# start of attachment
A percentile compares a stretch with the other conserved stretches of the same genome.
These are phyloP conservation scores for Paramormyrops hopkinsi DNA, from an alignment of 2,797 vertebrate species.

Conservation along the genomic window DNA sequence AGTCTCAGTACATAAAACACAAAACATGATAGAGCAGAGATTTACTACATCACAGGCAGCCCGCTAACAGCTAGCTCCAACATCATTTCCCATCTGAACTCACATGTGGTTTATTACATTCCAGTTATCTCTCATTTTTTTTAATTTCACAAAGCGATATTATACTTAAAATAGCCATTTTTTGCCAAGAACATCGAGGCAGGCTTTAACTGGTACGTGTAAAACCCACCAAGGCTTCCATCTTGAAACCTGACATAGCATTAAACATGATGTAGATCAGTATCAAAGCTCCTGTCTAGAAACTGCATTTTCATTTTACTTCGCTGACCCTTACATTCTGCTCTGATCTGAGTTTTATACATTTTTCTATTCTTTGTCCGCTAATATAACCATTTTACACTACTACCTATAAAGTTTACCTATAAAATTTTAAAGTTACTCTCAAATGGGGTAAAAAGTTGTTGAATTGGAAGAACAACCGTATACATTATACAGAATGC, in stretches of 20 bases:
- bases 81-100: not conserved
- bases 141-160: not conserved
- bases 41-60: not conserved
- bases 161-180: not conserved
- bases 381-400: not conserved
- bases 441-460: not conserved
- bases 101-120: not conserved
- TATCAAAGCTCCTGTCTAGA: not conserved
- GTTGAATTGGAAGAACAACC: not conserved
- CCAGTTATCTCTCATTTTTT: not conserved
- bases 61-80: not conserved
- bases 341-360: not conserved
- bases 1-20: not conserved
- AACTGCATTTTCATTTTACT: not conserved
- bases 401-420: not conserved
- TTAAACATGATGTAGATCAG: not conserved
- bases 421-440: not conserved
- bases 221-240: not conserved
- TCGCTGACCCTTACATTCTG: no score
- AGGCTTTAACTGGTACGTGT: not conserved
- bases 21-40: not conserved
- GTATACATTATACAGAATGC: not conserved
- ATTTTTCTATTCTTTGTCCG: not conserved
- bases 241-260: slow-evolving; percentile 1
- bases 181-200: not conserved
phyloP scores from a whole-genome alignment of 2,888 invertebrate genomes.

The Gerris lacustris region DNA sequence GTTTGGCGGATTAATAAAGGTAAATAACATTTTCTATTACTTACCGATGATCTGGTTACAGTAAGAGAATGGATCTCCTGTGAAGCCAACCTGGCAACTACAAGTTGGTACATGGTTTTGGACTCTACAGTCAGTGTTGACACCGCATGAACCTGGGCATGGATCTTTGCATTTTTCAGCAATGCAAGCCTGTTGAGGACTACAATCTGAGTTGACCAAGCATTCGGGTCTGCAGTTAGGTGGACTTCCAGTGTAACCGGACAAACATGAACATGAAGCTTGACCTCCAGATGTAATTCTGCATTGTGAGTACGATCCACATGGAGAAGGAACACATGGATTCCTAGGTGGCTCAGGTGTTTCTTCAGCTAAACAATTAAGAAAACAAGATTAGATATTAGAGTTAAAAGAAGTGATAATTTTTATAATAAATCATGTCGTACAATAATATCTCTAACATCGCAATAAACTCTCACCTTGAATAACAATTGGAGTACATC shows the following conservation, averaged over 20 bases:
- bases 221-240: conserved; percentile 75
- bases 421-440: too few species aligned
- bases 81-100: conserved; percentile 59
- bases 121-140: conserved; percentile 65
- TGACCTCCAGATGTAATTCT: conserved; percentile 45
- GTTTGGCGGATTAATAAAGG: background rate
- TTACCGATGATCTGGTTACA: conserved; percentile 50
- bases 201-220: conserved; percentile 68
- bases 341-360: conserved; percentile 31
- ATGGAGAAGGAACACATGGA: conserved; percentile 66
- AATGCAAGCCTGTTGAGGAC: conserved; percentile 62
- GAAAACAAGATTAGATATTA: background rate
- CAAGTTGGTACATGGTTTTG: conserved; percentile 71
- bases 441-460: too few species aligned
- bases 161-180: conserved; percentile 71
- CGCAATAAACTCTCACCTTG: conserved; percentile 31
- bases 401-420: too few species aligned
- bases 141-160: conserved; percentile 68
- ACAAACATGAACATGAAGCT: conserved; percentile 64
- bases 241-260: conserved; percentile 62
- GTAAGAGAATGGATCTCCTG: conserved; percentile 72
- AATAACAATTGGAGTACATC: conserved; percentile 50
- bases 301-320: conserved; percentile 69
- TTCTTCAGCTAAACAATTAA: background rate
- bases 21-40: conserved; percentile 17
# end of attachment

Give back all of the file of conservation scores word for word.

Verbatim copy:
A percentile compares a stretch with the other conserved stretches of the same genome.
These are phyloP conservation scores for Paramormyrops hopkinsi DNA, from an alignment of 2,797 vertebrate species.

Conservation along the genomic window DNA sequence AGTCTCAGTACATAAAACACAAAACATGATAGAGCAGAGATTTACTACATCACAGGCAGCCCGCTAACAGCTAGCTCCAACATCATTTCCCATCTGAACTCACATGTGGTTTATTACATTCCAGTTATCTCTCATTTTTTTTAATTTCACAAAGCGATATTATACTTAAAATAGCCATTTTTTGCCAAGAACATCGAGGCAGGCTTTAACTGGTACGTGTAAAACCCACCAAGGCTTCCATCTTGAAACCTGACATAGCATTAAACATGATGTAGATCAGTATCAAAGCTCCTGTCTAGAAACTGCATTTTCATTTTACTTCGCTGACCCTTACATTCTGCTCTGATCTGAGTTTTATACATTTTTCTATTCTTTGTCCGCTAATATAACCATTTTACACTACTACCTATAAAGTTTACCTATAAAATTTTAAAGTTACTCTCAAATGGGGTAAAAAGTTGTTGAATTGGAAGAACAACCGTATACATTATACAGAATGC, in stretches of 20 bases:
- bases 81-100: not conserved
- bases 141-160: not conserved
- bases 41-60: not conserved
- bases 161-180: not conserved
- bases 381-400: not conserved
- bases 441-460: not conserved
- bases 101-120: not conserved
- TATCAAAGCTCCTGTCTAGA: not conserved
- GTTGAATTGGAAGAACAACC: not conserved
- CCAGTTATCTCTCATTTTTT: not conserved
- bases 61-80: not conserved
- bases 341-360: not conserved
- bases 1-20: not conserved
- AACTGCATTTTCATTTTACT: not conserved
- bases 401-420: not conserved
- TTAAACATGATGTAGATCAG: not conserved
- bases 421-440: not conserved
- bases 221-240: not conserved
- TCGCTGACCCTTACATTCTG: no score
- AGGCTTTAACTGGTACGTGT: not conserved
- bases 21-40: not conserved
- GTATACATTATACAGAATGC: not conserved
- ATTTTTCTATTCTTTGTCCG: not conserved
- bases 241-260: slow-evolving; percentile 1
- bases 181-200: not conserved
phyloP scores from a whole-genome alignment of 2,888 invertebrate genomes.

The Gerris lacustris region DNA sequence GTTTGGCGGATTAATAAAGGTAAATAACATTTTCTATTACTTACCGATGATCTGGTTACAGTAAGAGAATGGATCTCCTGTGAAGCCAACCTGGCAACTACAAGTTGGTACATGGTTTTGGACTCTACAGTCAGTGTTGACACCGCATGAACCTGGGCATGGATCTTTGCATTTTTCAGCAATGCAAGCCTGTTGAGGACTACAATCTGAGTTGACCAAGCATTCGGGTCTGCAGTTAGGTGGACTTCCAGTGTAACCGGACAAACATGAACATGAAGCTTGACCTCCAGATGTAATTCTGCATTGTGAGTACGATCCACATGGAGAAGGAACACATGGATTCCTAGGTGGCTCAGGTGTTTCTTCAGCTAAACAATTAAGAAAACAAGATTAGATATTAGAGTTAAAAGAAGTGATAATTTTTATAATAAATCATGTCGTACAATAATATCTCTAACATCGCAATAAACTCTCACCTTGAATAACAATTGGAGTACATC shows the following conservation, averaged over 20 bases:
- bases 221-240: conserved; percentile 75
- bases 421-440: too few species aligned
- bases 81-100: conserved; percentile 59
- bases 121-140: conserved; percentile 65
- TGACCTCCAGATGTAATTCT: conserved; percentile 45
- GTTTGGCGGATTAATAAAGG: background rate
- TTACCGATGATCTGGTTACA: conserved; percentile 50
- bases 201-220: conserved; percentile 68
- bases 341-360: conserved; percentile 31
- ATGGAGAAGGAACACATGGA: conserved; percentile 66
- AATGCAAGCCTGTTGAGGAC: conserved; percentile 62
- GAAAACAAGATTAGATATTA: background rate
- CAAGTTGGTACATGGTTTTG: conserved; percentile 71
- bases 441-460: too few species aligned
- bases 161-180: conserved; percentile 71
- CGCAATAAACTCTCACCTTG: conserved; percentile 31
- bases 401-420: too few species aligned
- bases 141-160: conserved; percentile 68
- ACAAACATGAACATGAAGCT: conserved; percentile 64
- bases 241-260: conserved; percentile 62
- GTAAGAGAATGGATCTCCTG: conserved; percentile 72
- AATAACAATTGGAGTACATC: conserved; percentile 50
- bases 301-320: conserved; percentile 69
- TTCTTCAGCTAAACAATTAA: background rate
- bases 21-40: conserved; percentile 17